Guest post by Anna Welch
Anna Welch is a farmer in Rush County, Indiana. With her husband and business partner, she owns Fields of Agape, growing organic grain, beans, and seed. Now she’s working to establish a cooperative mill in Carthage that would allow many more organic and transitional farmers to bring their products to niche markets. After we had a conversation about some of the barriers she’s faced, she sent me this reflection.
I think of the many times I wanted to quit, that it felt impossible to go forward with the limited resources and lack of support around me. I’ve been through periods of deep depression, anger, hopelessness, and resentment. I’ve been humbled many times over since committing my life to stewardship of the land and its fruit.
I had two choices: quit and return to the workforce, or retreat to a place of rest, and pray, reflect, journal, and wait to see who or what changed around me. Someone spoke words of encouragement, or a visitor stopped by the Carthage Mill and said how this place is necessary and will come to pass.
One of my greatest encouragers here at Carthage was my friend Allen, who came daily with his dog Rusty. The first day he stopped by, I was cleaning golden flax seed. He heard the machine and the gate was open, so he stopped. I’m so glad he did.
Allen had Lou Gehrig’s disease, but every day he drove his wheelchair on a route around Carthage, observing bean and corn fields, enjoying wildlife, and stopping by the mill, his favorite place. He worked the Alaskan pipeline in his younger years and lived in a teepee in Montana. He loved the mill, and he encouraged me to keep doing what I was doing.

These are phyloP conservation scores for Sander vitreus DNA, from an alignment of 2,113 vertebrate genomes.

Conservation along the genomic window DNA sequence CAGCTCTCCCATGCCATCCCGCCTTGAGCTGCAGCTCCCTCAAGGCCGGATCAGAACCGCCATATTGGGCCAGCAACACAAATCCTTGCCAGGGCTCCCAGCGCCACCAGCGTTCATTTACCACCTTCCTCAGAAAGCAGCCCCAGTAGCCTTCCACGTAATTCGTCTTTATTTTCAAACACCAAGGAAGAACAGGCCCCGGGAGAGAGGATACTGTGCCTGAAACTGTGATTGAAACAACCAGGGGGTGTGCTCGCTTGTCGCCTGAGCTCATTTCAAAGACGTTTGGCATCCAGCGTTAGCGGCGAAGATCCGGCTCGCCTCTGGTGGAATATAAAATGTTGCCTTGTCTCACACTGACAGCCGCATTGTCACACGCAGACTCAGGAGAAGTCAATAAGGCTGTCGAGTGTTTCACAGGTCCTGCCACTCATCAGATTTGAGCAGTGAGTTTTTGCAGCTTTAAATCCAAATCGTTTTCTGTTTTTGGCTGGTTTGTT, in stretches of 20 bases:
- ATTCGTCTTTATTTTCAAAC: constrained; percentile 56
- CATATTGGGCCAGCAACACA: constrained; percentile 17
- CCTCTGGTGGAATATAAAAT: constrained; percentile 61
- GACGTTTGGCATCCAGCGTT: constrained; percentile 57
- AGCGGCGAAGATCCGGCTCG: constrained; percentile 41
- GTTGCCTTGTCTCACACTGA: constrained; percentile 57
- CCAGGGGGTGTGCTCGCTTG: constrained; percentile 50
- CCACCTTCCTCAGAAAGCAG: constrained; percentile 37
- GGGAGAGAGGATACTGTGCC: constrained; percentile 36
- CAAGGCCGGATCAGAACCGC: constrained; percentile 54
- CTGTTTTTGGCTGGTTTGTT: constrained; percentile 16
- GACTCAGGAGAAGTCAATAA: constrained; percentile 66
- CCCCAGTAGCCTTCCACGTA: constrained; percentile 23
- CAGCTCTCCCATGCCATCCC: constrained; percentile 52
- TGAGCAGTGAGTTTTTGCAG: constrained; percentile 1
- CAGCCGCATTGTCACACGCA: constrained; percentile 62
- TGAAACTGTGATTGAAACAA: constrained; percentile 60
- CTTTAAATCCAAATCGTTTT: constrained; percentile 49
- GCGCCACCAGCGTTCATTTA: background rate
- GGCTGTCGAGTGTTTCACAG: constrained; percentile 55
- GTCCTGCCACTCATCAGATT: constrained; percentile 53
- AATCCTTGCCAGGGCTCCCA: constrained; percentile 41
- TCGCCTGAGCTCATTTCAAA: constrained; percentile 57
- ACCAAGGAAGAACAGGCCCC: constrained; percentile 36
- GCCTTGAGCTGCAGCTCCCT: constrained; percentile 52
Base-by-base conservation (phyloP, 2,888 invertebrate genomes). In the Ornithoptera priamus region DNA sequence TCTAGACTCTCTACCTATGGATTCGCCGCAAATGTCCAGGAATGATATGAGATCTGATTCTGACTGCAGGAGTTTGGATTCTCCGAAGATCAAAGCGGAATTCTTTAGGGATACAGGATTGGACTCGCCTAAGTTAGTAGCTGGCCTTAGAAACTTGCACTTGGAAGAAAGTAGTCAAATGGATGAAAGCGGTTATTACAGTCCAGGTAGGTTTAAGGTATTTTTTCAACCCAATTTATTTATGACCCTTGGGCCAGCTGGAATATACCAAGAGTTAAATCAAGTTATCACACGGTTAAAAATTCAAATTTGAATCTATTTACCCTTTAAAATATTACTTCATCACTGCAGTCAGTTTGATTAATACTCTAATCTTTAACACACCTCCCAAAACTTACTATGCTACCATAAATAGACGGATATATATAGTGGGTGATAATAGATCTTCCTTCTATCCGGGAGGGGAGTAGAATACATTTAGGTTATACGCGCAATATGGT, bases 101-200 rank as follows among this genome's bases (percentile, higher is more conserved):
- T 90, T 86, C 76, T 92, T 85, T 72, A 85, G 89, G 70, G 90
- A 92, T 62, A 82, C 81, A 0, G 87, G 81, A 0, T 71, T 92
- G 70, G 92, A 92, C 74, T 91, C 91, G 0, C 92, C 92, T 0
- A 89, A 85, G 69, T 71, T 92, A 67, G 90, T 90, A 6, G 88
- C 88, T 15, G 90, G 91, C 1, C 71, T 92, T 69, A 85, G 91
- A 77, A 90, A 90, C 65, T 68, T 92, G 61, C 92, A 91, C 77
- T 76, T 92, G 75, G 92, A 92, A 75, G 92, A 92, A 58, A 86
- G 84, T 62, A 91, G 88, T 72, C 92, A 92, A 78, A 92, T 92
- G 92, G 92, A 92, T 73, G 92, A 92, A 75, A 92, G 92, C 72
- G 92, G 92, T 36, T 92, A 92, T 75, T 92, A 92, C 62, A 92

I realized that if Allen could be in the state he was in and encourage me, then I needed to think outside of myself and look at what I could do to make a difference. Allen died this past October, and I officially formed The Carthage Mill, LLC with help from Hoosier Organic Marketing Education. I know he is pleased.
Regardless of the negative circumstances that we may be facing, there is always hope, always a divine purpose awaiting each of us—if we can turn our focus away from self and focus on those around us, on what needs exist, then determine what gifts and resources we have to overcome the challenge, or to serve someone. Nothing can stop us from fulfilling our purpose if we are on the right path.
I have found that the success in life is how we learn to handle adversity and challenges. If we can grasp how to press on through adversity with humility and unconditional love for others (regardless of how they treat us), we will find our way.
When we find like-minded people whose passion is a good fit with our own, whose hearts are for others, then within that group each person can reach their potential quicker.
Encouragement, sharing of resources, being driven by the passion to serve rather than by personal gain—all of this brings about magnificent changes in communities large and small.
I’m never going to stop believing that it can happen.
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